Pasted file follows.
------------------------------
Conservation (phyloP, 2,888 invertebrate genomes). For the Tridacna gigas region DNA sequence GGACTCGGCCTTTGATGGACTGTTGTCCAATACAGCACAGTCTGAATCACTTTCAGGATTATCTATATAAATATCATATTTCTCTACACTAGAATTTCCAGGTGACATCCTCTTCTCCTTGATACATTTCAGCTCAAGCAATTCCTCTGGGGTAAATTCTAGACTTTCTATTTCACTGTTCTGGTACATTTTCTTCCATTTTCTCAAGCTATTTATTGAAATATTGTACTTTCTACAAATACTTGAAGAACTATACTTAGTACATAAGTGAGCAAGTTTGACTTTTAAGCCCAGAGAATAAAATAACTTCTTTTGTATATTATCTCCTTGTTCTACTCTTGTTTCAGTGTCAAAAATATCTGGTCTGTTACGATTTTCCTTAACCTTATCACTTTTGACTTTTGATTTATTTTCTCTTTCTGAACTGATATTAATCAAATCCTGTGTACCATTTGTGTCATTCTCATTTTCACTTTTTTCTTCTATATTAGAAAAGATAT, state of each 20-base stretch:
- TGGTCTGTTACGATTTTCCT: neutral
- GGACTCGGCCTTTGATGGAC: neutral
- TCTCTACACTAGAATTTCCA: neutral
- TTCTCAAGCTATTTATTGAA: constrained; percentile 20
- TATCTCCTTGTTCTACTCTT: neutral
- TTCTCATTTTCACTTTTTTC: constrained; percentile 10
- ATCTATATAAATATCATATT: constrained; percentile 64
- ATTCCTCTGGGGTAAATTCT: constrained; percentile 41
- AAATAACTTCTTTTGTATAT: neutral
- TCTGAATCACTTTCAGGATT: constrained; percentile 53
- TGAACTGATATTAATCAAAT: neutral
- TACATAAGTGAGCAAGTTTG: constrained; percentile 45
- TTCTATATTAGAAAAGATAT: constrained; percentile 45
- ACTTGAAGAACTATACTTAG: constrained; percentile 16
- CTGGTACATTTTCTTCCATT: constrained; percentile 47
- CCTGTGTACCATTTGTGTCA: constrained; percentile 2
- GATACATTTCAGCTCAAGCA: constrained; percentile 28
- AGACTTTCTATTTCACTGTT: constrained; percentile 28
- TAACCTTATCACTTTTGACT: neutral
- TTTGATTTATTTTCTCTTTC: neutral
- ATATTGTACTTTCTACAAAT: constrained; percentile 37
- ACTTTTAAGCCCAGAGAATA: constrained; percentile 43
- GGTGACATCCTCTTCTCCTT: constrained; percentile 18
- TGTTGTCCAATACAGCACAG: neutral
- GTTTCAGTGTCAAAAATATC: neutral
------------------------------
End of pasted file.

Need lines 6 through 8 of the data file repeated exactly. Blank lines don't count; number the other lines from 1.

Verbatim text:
- TATCTCCTTGTTCTACTCTT: neutral
- TTCTCATTTTCACTTTTTTC: constrained; percentile 10
- ATCTATATAAATATCATATT: constrained; percentile 64